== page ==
THE WHITE BREAM
“Tracinus Drago/Das Petermännchen/La Vive/The Common Weever” (plate 10), copper engraving made by Ludwig Schmidt after the drawing of Krüger jr, for Markus Elieser Bloch’s “Allgemeine Naturgeschichte der Fische” published in Berlin between 1782 and 1795. With original hand colouring. Size: 19 x 38 cm.
According to Bloch in his Allgemeine Naturgeschichte der Fische, a 12-volume, beautifully illustrated comprehensive work on fishes: “The white bream can be easily recognized by its broad and thin body and the twenty five rays in the anal fin. The head of this fish is only small and tapered off. When the mouth is closed, the upper jaw protrudes slightly in front of the lower one. The mouth opening is so small that even with a fish eight inches long, I could not get my little finger into it without hurting the fish. White bream is one of our most common fish; it is found all year round in all our lakes and gently flowing rivers, which have a sandy or marbled ground: but because it is not meaty and also has many small bones, it is not appreciated and therefore only serves the common man as food, which they eat with a sour broth or with knödel and bacon. Boiled with milk or cream, it should be as tasty as the carp. It spawns in the grass on flat banks in May and June and is so much into its own business at the time, that you can grab it with your hands.”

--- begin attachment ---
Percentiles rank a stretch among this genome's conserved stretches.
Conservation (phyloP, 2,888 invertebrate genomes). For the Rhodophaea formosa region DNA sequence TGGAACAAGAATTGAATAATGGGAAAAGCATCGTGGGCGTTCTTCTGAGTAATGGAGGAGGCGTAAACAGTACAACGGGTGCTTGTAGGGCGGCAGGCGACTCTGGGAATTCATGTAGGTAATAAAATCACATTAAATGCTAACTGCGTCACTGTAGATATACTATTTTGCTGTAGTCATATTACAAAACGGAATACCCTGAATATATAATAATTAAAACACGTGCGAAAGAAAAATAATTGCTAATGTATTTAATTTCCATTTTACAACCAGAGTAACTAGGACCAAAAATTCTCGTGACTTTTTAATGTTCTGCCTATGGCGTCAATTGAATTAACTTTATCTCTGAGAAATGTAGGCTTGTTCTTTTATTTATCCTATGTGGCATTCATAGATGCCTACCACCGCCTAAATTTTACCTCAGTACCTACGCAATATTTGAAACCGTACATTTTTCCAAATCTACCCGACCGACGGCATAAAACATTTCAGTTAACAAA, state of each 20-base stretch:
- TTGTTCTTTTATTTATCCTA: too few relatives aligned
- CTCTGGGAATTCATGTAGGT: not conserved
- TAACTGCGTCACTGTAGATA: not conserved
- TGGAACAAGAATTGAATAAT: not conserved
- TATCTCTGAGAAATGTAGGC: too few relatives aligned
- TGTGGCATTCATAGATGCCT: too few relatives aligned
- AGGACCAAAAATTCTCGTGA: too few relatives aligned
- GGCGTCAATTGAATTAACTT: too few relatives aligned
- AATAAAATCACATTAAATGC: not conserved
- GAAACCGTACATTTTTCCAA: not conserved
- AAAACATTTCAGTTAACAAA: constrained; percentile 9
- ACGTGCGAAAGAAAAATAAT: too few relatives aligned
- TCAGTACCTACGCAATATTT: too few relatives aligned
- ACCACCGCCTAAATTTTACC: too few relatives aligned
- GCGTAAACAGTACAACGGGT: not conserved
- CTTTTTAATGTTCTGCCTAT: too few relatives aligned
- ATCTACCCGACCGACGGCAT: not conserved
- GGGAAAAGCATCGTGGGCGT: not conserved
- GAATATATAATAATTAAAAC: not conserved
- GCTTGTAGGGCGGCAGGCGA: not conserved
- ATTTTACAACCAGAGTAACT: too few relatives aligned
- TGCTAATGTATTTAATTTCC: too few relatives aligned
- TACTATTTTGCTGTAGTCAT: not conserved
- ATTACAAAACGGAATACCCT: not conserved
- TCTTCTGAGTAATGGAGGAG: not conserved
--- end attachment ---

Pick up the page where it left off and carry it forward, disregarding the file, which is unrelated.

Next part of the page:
Bloch’s labour on the “Allgemeine Naturgeschichte der Fische” occupied a considerable portion of his life, and is considered to have laid the foundations of the science of ichthyology. The publication was encouraged by a large subscription, and it passed rapidly through five editions in German and in French. Bloch made little or no alteration in the systematic arrangement of Peter Artedi and Carl Linnaeus, although he was disposed to introduce into the classification some modifications depending on the structure of the gills. To the number of genera before established, he found it necessary to add nineteen new ones, and he described 276 species new to science, many of them inhabitants of the remotest parts of the ocean, and by the brilliancy of their colours, or the singularity of their forms, as much objects of popular admiration as of scientific curiosity.
Bloch is considered the most important ichthyologist of the 18th century.
Price: Euro 350,-